Sunday, Nov. 21, 2010
By John Mullin
Looking at the Green Bay-Minnesota game (well, it was supposed to be one):
Not that the Bears and Bear fans wanted a booster shot for any NFC North nervousness but .
FOX Sports graphic showing the exact same win-loss records (23-18) for Aaron Rodgers and Brett Favre through their respective first 41 games should have sent a jolt through Bears Nation. The real meat of the graphic was in the far better TD-INT ratio that Rodgers has to this career point vs. Favre. Because Rodgers is anything but a game-manager and he still is not giving the ball away to the degree that Favre did, and does.
James Jones Nice throw point to Rodgers after a deft touch pass along the deep right sideline was a statement. And Rodgers just needed a quick finger gesture and Greg Jennings broke his route in the end zone for a TD pass from Rodgers. Then Jones connection with Rodgers for the TD before halftime just was one more illustration of the growing connection that quarterback and receiver corps.
Throw in Jennings second TD connection with Rodgers in the third quarter and the Vikings were road kill. Then Rodgers drops another into Jennings lap to push things to 31-3.
Jay Cutler may eventually have that with Devin Hester, Johnny Knox, Earl Bennett and others. Not yet.
Brett Favres choppiness on the sidelines during this game says again how bad a fit he has become is his dotage. The Vikings turnover ratio reached a minus-13 with a poorly thrown slant throw that was intercepted near the end of the first half. It was Favres fault and his mesh with his receivers appears to be only slightly better than with his coaches.
At some point, when it starts looking like everybody else is the problem, you realize that theres one constant in all these issues: No. 4.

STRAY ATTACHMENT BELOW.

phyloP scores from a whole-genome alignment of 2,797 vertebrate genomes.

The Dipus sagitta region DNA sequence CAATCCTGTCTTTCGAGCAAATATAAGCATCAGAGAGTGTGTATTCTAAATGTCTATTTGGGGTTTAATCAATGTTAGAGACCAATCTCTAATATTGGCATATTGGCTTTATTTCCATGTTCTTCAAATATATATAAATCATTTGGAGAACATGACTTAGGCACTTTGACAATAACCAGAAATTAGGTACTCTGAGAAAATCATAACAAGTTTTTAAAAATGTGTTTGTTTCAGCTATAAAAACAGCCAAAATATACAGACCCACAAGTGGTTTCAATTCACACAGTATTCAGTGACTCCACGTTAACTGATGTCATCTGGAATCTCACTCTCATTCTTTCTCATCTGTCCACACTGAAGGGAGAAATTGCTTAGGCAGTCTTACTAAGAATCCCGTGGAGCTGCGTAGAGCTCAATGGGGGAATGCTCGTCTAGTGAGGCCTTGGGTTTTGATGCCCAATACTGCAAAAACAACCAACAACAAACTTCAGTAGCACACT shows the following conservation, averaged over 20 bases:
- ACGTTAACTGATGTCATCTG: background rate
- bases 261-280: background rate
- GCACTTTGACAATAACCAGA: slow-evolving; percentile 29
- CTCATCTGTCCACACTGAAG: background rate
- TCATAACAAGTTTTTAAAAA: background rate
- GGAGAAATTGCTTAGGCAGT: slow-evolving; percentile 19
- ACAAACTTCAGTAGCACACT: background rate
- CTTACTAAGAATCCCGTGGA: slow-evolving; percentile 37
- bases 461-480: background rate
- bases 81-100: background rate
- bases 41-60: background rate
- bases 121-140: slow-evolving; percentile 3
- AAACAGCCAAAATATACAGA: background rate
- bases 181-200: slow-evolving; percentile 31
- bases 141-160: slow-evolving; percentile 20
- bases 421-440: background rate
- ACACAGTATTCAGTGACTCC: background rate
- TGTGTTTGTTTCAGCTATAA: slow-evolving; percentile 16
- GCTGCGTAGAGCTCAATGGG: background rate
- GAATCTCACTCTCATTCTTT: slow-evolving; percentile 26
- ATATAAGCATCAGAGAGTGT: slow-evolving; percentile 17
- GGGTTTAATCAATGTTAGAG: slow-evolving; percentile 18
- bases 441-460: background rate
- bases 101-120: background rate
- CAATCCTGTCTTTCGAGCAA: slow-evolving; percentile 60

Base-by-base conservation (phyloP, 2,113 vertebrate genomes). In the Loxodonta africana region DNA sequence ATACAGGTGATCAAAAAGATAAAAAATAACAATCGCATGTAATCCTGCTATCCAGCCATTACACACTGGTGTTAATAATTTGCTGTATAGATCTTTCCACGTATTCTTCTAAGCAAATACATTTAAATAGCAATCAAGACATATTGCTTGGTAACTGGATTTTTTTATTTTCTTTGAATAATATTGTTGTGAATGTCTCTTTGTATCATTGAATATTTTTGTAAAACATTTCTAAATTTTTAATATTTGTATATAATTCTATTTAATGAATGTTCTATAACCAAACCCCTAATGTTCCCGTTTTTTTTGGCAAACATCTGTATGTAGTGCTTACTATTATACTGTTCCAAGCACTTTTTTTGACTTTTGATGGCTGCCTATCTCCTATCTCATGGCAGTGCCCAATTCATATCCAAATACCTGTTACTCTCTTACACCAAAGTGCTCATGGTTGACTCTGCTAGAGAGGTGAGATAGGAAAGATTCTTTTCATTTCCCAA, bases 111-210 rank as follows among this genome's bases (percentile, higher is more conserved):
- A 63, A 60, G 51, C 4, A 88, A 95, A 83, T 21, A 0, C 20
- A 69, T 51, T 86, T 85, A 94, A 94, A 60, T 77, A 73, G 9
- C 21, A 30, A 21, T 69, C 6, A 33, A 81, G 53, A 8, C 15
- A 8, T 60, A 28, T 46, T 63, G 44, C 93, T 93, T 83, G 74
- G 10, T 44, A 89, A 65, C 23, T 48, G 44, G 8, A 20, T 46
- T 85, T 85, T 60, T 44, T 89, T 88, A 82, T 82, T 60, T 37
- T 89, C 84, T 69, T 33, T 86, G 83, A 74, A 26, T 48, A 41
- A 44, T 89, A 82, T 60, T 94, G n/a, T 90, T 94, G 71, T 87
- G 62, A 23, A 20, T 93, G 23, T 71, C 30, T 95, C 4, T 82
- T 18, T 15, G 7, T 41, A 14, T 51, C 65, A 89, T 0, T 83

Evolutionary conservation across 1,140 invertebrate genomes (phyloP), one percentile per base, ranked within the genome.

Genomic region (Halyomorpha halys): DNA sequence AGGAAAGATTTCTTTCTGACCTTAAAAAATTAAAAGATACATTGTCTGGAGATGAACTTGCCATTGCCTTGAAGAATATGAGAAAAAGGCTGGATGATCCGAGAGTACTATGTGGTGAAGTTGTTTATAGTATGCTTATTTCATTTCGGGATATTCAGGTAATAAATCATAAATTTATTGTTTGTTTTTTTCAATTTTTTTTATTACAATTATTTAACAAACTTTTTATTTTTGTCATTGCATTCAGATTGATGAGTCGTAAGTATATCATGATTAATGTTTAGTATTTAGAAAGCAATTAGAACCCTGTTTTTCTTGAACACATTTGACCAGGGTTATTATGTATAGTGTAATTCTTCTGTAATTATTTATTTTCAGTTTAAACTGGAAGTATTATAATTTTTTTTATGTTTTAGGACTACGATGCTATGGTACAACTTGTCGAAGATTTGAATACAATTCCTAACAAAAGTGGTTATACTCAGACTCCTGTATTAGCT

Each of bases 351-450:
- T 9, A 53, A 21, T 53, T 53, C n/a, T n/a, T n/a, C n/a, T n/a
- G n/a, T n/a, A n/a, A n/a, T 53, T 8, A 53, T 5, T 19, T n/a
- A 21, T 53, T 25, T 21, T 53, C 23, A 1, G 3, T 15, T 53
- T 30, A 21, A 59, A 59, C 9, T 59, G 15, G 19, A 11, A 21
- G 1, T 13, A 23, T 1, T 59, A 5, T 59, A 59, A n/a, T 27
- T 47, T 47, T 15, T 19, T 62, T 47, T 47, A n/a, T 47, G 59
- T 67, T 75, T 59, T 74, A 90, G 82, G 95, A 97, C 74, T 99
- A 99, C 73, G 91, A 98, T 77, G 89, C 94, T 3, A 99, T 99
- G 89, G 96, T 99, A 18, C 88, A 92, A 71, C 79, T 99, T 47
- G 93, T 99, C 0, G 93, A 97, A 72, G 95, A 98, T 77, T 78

Much has been made about reports of how players dislike coach Brad Childress, but those seriously miss the point. It is never difficult to find the five (three, six, pick a number) players who dislike the head coach or manager; you want three in the Bears locker room, theyre there.
The real issue in Minnesota appears to be how divisive Favre has been
John Randle, Overachiever? No such thing
Fun to see John Randle receive his Hall of Fame ring Sunday. The Minnesota defensive tackle was in the Class of 2010 and was one of the great Bears tormentors of the 1990s as well as one of the funnier players to line up against the local 11.
He was also 6-1, 270 pounds and an undrafted free agent that no one thought was worth much of a look. But Randle is worth a very long look for more than just his sack total and domination of so many games.
Its easy to label people like Randle as overachievers because they accomplished so much more than expected. I look at Randles instead as inspiration he achieved everything he was capable of. The ones who decided how good Randle should be, ooops.
Matt Toeaina and I talked a little about the notion of overachiever this past week and he agreed that you cant over achieve (unless youre substance-aided or such). The Bears defensive tackle, himself undrafted and pretty much uncelebrated before winning Tommie Harris starting job this year, had an amusing self-assessment:
I dont look at what Im doing as over-achieving, Toeaina said, laughing. I think what I did before this was maybe me under achieving.
Couldnt have said it better.
John "Moon" Mullin is CSNChicago.com's Bears Insider, and appears regularly on Bears Postgame Live and Chicago Tribune Live. Follow Moon on Twitter for up-to-the-minute Bears information.